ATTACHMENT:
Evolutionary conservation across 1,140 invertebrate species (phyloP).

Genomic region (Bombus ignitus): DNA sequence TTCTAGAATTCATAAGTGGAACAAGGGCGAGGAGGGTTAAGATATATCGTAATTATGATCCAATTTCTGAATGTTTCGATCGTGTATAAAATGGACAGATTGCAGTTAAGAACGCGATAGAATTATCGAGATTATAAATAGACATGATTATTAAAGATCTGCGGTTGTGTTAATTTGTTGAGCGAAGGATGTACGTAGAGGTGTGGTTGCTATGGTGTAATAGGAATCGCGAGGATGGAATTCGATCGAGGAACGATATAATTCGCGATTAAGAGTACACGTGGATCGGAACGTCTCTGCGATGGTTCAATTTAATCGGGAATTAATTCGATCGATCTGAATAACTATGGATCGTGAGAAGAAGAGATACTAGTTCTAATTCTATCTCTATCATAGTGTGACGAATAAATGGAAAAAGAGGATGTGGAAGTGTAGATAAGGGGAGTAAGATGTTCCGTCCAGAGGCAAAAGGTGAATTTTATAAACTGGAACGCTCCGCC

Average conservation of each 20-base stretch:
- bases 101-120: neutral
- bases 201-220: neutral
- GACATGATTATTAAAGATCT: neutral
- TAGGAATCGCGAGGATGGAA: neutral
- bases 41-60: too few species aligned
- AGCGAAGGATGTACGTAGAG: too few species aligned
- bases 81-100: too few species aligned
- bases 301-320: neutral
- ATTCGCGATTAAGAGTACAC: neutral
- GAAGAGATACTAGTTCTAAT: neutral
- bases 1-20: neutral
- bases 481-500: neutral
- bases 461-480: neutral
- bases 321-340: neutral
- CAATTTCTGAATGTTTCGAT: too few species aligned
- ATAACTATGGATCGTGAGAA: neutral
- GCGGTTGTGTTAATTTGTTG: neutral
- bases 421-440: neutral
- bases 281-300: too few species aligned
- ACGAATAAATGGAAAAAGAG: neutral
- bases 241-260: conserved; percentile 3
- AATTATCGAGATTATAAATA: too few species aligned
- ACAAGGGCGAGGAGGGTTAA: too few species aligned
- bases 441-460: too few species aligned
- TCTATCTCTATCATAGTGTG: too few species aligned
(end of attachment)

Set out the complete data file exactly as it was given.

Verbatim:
Evolutionary conservation across 1,140 invertebrate species (phyloP).

Genomic region (Bombus ignitus): DNA sequence TTCTAGAATTCATAAGTGGAACAAGGGCGAGGAGGGTTAAGATATATCGTAATTATGATCCAATTTCTGAATGTTTCGATCGTGTATAAAATGGACAGATTGCAGTTAAGAACGCGATAGAATTATCGAGATTATAAATAGACATGATTATTAAAGATCTGCGGTTGTGTTAATTTGTTGAGCGAAGGATGTACGTAGAGGTGTGGTTGCTATGGTGTAATAGGAATCGCGAGGATGGAATTCGATCGAGGAACGATATAATTCGCGATTAAGAGTACACGTGGATCGGAACGTCTCTGCGATGGTTCAATTTAATCGGGAATTAATTCGATCGATCTGAATAACTATGGATCGTGAGAAGAAGAGATACTAGTTCTAATTCTATCTCTATCATAGTGTGACGAATAAATGGAAAAAGAGGATGTGGAAGTGTAGATAAGGGGAGTAAGATGTTCCGTCCAGAGGCAAAAGGTGAATTTTATAAACTGGAACGCTCCGCC

Average conservation of each 20-base stretch:
- bases 101-120: neutral
- bases 201-220: neutral
- GACATGATTATTAAAGATCT: neutral
- TAGGAATCGCGAGGATGGAA: neutral
- bases 41-60: too few species aligned
- AGCGAAGGATGTACGTAGAG: too few species aligned
- bases 81-100: too few species aligned
- bases 301-320: neutral
- ATTCGCGATTAAGAGTACAC: neutral
- GAAGAGATACTAGTTCTAAT: neutral
- bases 1-20: neutral
- bases 481-500: neutral
- bases 461-480: neutral
- bases 321-340: neutral
- CAATTTCTGAATGTTTCGAT: too few species aligned
- ATAACTATGGATCGTGAGAA: neutral
- GCGGTTGTGTTAATTTGTTG: neutral
- bases 421-440: neutral
- bases 281-300: too few species aligned
- ACGAATAAATGGAAAAAGAG: neutral
- bases 241-260: conserved; percentile 3
- AATTATCGAGATTATAAATA: too few species aligned
- ACAAGGGCGAGGAGGGTTAA: too few species aligned
- bases 441-460: too few species aligned
- TCTATCTCTATCATAGTGTG: too few species aligned